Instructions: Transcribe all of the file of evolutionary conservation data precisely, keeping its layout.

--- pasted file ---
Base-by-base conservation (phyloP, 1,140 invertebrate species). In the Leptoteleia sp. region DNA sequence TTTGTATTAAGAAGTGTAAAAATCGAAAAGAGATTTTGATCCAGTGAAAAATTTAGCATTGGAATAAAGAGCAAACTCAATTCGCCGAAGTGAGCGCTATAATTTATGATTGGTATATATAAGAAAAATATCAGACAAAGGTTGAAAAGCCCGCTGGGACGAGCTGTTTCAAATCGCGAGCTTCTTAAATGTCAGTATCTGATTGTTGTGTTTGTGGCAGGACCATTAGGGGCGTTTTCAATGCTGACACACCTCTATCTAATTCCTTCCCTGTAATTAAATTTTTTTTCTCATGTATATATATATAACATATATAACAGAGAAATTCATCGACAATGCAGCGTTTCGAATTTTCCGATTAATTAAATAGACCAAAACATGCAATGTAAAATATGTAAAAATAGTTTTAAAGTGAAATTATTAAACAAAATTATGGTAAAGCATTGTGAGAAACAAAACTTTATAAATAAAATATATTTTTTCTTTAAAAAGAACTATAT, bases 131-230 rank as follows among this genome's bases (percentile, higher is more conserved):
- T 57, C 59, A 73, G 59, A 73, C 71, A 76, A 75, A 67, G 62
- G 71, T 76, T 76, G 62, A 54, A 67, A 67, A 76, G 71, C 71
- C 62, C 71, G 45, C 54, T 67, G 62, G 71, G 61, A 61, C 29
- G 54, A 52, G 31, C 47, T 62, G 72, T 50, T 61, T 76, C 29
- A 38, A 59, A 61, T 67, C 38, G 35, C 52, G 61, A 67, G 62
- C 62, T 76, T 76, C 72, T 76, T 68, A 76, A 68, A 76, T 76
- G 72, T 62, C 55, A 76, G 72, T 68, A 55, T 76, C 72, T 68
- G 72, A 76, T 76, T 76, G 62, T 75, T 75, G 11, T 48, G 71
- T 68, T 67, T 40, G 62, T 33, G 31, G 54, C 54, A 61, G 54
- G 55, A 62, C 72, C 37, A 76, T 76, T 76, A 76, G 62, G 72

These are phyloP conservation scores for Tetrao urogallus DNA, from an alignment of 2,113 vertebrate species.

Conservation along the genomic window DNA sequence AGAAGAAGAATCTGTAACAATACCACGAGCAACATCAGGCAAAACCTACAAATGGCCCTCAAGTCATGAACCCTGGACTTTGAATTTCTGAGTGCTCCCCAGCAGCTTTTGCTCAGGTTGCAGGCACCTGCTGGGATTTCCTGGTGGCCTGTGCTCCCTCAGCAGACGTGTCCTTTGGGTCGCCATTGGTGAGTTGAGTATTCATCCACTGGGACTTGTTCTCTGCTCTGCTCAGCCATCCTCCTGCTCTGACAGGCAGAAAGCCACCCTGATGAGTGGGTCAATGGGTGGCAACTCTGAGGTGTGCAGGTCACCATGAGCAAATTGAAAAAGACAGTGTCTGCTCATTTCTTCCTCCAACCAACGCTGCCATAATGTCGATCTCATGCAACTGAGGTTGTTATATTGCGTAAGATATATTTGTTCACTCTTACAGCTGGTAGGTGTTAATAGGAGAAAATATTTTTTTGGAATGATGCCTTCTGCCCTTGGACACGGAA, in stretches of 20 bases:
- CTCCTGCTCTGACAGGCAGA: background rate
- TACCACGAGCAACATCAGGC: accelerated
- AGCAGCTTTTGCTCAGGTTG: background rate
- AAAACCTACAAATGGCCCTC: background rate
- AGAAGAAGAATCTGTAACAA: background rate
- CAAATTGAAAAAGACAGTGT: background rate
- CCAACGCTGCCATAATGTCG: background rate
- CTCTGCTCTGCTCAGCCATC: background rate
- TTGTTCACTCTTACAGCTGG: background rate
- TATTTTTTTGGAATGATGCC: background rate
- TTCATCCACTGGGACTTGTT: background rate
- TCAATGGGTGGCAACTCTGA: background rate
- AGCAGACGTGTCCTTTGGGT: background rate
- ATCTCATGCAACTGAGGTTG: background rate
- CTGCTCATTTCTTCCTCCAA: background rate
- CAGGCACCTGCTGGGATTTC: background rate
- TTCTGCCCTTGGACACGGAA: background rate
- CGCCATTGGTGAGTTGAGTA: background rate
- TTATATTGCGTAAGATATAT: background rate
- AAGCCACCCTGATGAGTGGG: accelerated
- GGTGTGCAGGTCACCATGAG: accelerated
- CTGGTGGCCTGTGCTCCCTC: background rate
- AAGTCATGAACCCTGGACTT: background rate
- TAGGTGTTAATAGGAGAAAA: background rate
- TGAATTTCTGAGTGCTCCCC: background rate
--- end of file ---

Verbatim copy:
Base-by-base conservation (phyloP, 1,140 invertebrate species). In the Leptoteleia sp. region DNA sequence TTTGTATTAAGAAGTGTAAAAATCGAAAAGAGATTTTGATCCAGTGAAAAATTTAGCATTGGAATAAAGAGCAAACTCAATTCGCCGAAGTGAGCGCTATAATTTATGATTGGTATATATAAGAAAAATATCAGACAAAGGTTGAAAAGCCCGCTGGGACGAGCTGTTTCAAATCGCGAGCTTCTTAAATGTCAGTATCTGATTGTTGTGTTTGTGGCAGGACCATTAGGGGCGTTTTCAATGCTGACACACCTCTATCTAATTCCTTCCCTGTAATTAAATTTTTTTTCTCATGTATATATATATAACATATATAACAGAGAAATTCATCGACAATGCAGCGTTTCGAATTTTCCGATTAATTAAATAGACCAAAACATGCAATGTAAAATATGTAAAAATAGTTTTAAAGTGAAATTATTAAACAAAATTATGGTAAAGCATTGTGAGAAACAAAACTTTATAAATAAAATATATTTTTTCTTTAAAAAGAACTATAT, bases 131-230 rank as follows among this genome's bases (percentile, higher is more conserved):
- T 57, C 59, A 73, G 59, A 73, C 71, A 76, A 75, A 67, G 62
- G 71, T 76, T 76, G 62, A 54, A 67, A 67, A 76, G 71, C 71
- C 62, C 71, G 45, C 54, T 67, G 62, G 71, G 61, A 61, C 29
- G 54, A 52, G 31, C 47, T 62, G 72, T 50, T 61, T 76, C 29
- A 38, A 59, A 61, T 67, C 38, G 35, C 52, G 61, A 67, G 62
- C 62, T 76, T 76, C 72, T 76, T 68, A 76, A 68, A 76, T 76
- G 72, T 62, C 55, A 76, G 72, T 68, A 55, T 76, C 72, T 68
- G 72, A 76, T 76, T 76, G 62, T 75, T 75, G 11, T 48, G 71
- T 68, T 67, T 40, G 62, T 33, G 31, G 54, C 54, A 61, G 54
- G 55, A 62, C 72, C 37, A 76, T 76, T 76, A 76, G 62, G 72

These are phyloP conservation scores for Tetrao urogallus DNA, from an alignment of 2,113 vertebrate species.

Conservation along the genomic window DNA sequence AGAAGAAGAATCTGTAACAATACCACGAGCAACATCAGGCAAAACCTACAAATGGCCCTCAAGTCATGAACCCTGGACTTTGAATTTCTGAGTGCTCCCCAGCAGCTTTTGCTCAGGTTGCAGGCACCTGCTGGGATTTCCTGGTGGCCTGTGCTCCCTCAGCAGACGTGTCCTTTGGGTCGCCATTGGTGAGTTGAGTATTCATCCACTGGGACTTGTTCTCTGCTCTGCTCAGCCATCCTCCTGCTCTGACAGGCAGAAAGCCACCCTGATGAGTGGGTCAATGGGTGGCAACTCTGAGGTGTGCAGGTCACCATGAGCAAATTGAAAAAGACAGTGTCTGCTCATTTCTTCCTCCAACCAACGCTGCCATAATGTCGATCTCATGCAACTGAGGTTGTTATATTGCGTAAGATATATTTGTTCACTCTTACAGCTGGTAGGTGTTAATAGGAGAAAATATTTTTTTGGAATGATGCCTTCTGCCCTTGGACACGGAA, in stretches of 20 bases:
- CTCCTGCTCTGACAGGCAGA: background rate
- TACCACGAGCAACATCAGGC: accelerated
- AGCAGCTTTTGCTCAGGTTG: background rate
- AAAACCTACAAATGGCCCTC: background rate
- AGAAGAAGAATCTGTAACAA: background rate
- CAAATTGAAAAAGACAGTGT: background rate
- CCAACGCTGCCATAATGTCG: background rate
- CTCTGCTCTGCTCAGCCATC: background rate
- TTGTTCACTCTTACAGCTGG: background rate
- TATTTTTTTGGAATGATGCC: background rate
- TTCATCCACTGGGACTTGTT: background rate
- TCAATGGGTGGCAACTCTGA: background rate
- AGCAGACGTGTCCTTTGGGT: background rate
- ATCTCATGCAACTGAGGTTG: background rate
- CTGCTCATTTCTTCCTCCAA: background rate
- CAGGCACCTGCTGGGATTTC: background rate
- TTCTGCCCTTGGACACGGAA: background rate
- CGCCATTGGTGAGTTGAGTA: background rate
- TTATATTGCGTAAGATATAT: background rate
- AAGCCACCCTGATGAGTGGG: accelerated
- GGTGTGCAGGTCACCATGAG: accelerated
- CTGGTGGCCTGTGCTCCCTC: background rate
- AAGTCATGAACCCTGGACTT: background rate
- TAGGTGTTAATAGGAGAAAA: background rate
- TGAATTTCTGAGTGCTCCCC: background rate